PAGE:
Children from 12 camps in northwest Syria mark the end of the Tokyo Olympics with their own competition
09 August 2021 | Ali Haj Suleiman | Middle East Eye
Displaced children from camps across northwest Syria gathered on Saturday to compete in the ‘Tent Olympics’ as the Tokyo Olympics drew to a close.
The 120 boys and girls met in al-Yaman camp, near Idlib city.
Nearly three million people, two-thirds of whom are internally displaced people from across Syria, live in the Idlib region, which is controlled by the Hay’at Tahrir al-Sham alliance of Islamist militant groups. Rebels and other Islamist militants are also present in the area.
Sports included horse racing, hurdles, running, gymnastics and karate.
“I participated in the Olympics today, in the gymnastics competition,” Haider Jumaa, an 11-year-old boy who was forced to leave his home two years ago, told Middle East Eye. “I hope to develop my skills and become a gymnastics professional.”
The day provided a rare moment of joy for many of the children.
The government escalated its attacks on the rebel bastion in northwest Syria in June and July, with President Bashar al-Assad vowing to make “liberating those parts of the homeland that still need to be” one of his top priorities, as he took the oath of office for a new term last month.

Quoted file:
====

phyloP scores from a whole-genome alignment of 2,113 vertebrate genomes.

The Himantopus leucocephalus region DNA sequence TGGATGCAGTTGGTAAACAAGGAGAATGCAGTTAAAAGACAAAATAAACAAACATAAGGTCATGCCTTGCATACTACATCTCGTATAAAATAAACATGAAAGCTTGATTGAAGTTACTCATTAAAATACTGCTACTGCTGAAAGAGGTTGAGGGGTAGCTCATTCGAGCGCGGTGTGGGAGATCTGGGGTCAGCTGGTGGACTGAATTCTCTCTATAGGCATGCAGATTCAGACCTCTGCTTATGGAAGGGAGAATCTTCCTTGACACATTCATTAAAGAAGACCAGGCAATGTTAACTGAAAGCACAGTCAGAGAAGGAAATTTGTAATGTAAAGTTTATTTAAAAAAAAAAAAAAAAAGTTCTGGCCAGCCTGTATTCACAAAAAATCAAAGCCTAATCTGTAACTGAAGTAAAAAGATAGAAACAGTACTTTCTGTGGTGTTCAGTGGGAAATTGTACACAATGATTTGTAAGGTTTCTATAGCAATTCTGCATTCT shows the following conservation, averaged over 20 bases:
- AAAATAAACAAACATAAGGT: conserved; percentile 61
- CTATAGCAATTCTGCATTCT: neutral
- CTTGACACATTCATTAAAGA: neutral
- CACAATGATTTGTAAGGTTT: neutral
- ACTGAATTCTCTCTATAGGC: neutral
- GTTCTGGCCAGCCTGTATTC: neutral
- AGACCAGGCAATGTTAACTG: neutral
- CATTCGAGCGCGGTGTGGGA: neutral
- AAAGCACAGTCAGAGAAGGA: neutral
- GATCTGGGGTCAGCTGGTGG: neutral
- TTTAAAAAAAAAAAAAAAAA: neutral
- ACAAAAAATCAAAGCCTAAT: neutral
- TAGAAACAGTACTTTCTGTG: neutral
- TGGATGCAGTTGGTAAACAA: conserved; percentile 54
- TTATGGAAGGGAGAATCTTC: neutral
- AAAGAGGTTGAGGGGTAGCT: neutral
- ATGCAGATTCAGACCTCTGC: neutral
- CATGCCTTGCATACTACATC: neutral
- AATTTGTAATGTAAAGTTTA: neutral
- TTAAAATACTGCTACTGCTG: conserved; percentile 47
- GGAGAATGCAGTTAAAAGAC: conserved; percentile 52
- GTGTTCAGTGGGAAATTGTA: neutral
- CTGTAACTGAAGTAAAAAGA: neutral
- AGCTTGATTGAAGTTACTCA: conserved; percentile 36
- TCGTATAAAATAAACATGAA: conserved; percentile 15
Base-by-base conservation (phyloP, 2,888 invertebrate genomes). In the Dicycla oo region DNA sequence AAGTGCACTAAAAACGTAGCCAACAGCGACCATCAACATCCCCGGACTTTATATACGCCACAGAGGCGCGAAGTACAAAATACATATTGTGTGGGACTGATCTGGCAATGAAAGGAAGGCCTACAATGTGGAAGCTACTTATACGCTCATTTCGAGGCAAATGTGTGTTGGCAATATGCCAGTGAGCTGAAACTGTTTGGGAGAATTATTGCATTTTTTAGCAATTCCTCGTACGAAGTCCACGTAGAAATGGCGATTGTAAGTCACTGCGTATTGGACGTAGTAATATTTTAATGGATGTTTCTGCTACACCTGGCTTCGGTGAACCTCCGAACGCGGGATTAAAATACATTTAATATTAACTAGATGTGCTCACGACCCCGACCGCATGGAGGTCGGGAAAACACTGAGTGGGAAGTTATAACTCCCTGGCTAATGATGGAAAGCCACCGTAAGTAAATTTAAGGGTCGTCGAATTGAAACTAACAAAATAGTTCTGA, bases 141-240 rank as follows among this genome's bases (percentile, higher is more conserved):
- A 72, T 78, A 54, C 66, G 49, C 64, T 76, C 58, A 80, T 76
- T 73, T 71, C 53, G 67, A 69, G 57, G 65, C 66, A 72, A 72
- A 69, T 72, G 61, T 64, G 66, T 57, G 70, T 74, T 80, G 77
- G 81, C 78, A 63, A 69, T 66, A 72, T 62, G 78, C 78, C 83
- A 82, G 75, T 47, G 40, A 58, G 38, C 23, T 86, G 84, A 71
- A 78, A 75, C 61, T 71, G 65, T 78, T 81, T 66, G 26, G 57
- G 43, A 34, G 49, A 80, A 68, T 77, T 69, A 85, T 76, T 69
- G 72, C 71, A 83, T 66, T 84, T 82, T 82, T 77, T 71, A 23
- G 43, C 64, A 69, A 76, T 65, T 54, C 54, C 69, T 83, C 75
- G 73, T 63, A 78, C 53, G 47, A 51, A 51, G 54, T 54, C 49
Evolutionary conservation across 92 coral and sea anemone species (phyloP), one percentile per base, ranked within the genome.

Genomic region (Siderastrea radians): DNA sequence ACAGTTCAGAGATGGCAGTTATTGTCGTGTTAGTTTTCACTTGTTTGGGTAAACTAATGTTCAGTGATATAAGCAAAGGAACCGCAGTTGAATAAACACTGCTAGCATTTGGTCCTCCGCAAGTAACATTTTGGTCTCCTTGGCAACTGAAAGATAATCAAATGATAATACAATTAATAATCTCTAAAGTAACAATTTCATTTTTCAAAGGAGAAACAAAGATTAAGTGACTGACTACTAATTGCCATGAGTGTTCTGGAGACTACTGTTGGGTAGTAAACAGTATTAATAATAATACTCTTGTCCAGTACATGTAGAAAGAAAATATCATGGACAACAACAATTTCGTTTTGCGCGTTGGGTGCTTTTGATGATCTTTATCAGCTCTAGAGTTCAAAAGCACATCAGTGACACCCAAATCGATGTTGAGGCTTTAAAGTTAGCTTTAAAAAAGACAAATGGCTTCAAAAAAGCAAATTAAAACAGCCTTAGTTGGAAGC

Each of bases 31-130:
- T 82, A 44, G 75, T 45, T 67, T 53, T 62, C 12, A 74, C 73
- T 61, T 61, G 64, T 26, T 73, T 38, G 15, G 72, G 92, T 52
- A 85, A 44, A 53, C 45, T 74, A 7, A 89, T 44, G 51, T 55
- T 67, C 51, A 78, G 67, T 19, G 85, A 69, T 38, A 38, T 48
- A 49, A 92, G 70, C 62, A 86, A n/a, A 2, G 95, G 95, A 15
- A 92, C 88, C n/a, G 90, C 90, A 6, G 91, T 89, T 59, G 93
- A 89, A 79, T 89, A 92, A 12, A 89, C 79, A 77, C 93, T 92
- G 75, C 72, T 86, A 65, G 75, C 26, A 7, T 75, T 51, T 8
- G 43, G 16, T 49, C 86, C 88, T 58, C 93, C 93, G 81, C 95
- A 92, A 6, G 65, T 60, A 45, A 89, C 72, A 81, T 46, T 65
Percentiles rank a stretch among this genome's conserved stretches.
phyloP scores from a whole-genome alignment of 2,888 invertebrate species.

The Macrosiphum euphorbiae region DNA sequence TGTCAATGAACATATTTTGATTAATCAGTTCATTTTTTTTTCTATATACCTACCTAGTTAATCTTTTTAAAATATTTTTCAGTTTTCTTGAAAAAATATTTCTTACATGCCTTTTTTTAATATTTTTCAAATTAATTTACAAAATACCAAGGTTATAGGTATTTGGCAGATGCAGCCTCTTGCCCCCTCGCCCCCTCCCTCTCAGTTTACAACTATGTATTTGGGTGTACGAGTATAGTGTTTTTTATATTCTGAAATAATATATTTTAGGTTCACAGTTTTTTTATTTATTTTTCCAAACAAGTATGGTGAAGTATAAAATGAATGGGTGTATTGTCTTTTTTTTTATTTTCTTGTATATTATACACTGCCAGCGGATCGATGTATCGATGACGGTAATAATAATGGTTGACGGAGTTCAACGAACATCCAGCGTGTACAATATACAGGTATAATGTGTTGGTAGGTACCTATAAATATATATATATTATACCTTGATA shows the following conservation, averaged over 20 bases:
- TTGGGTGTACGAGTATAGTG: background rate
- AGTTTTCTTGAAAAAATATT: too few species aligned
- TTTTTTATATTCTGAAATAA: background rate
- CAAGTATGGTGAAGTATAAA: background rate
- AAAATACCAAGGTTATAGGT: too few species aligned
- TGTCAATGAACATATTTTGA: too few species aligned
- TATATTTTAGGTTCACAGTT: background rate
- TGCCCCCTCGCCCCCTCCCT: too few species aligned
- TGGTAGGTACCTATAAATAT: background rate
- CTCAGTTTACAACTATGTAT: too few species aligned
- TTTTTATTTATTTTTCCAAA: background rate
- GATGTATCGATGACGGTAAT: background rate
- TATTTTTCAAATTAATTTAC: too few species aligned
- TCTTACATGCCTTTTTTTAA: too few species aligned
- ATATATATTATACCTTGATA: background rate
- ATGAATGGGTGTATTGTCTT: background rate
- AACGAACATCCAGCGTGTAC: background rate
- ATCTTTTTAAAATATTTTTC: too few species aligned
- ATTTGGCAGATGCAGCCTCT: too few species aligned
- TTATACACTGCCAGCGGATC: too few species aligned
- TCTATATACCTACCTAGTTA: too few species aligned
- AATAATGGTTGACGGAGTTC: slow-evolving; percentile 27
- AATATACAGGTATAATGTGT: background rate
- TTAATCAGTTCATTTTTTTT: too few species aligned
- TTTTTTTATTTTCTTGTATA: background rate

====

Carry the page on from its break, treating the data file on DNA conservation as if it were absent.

On Saturday evening, four children were reportedly killed in the region by government shelling.
Hussain al-Ali, who took part in events including running, said: “I hope that these sports activities and competition between the camps will continue and that I return to my home.”
Ibrahim Sarmini, the coordinator of the event, said: “we are very proud of the refugee team participating in the Tokyo Olympics, and we stand with them and encourage them as they represent us.”
Two Syrian refugee brothers from Aleppo met on the sidelines of the Olympics at the opening ceremony, with one representing the refugee team and the other representing the official Syrian team.
A deal brokered in March last year by Russia and Turkey, which back opposite sides in the conflict, has eased fighting on the front line, but the region remains in the government’s sights.
Around half a million people have been killed in Syria’s war since 2011 when the government brutally cracked down on anti-government protests.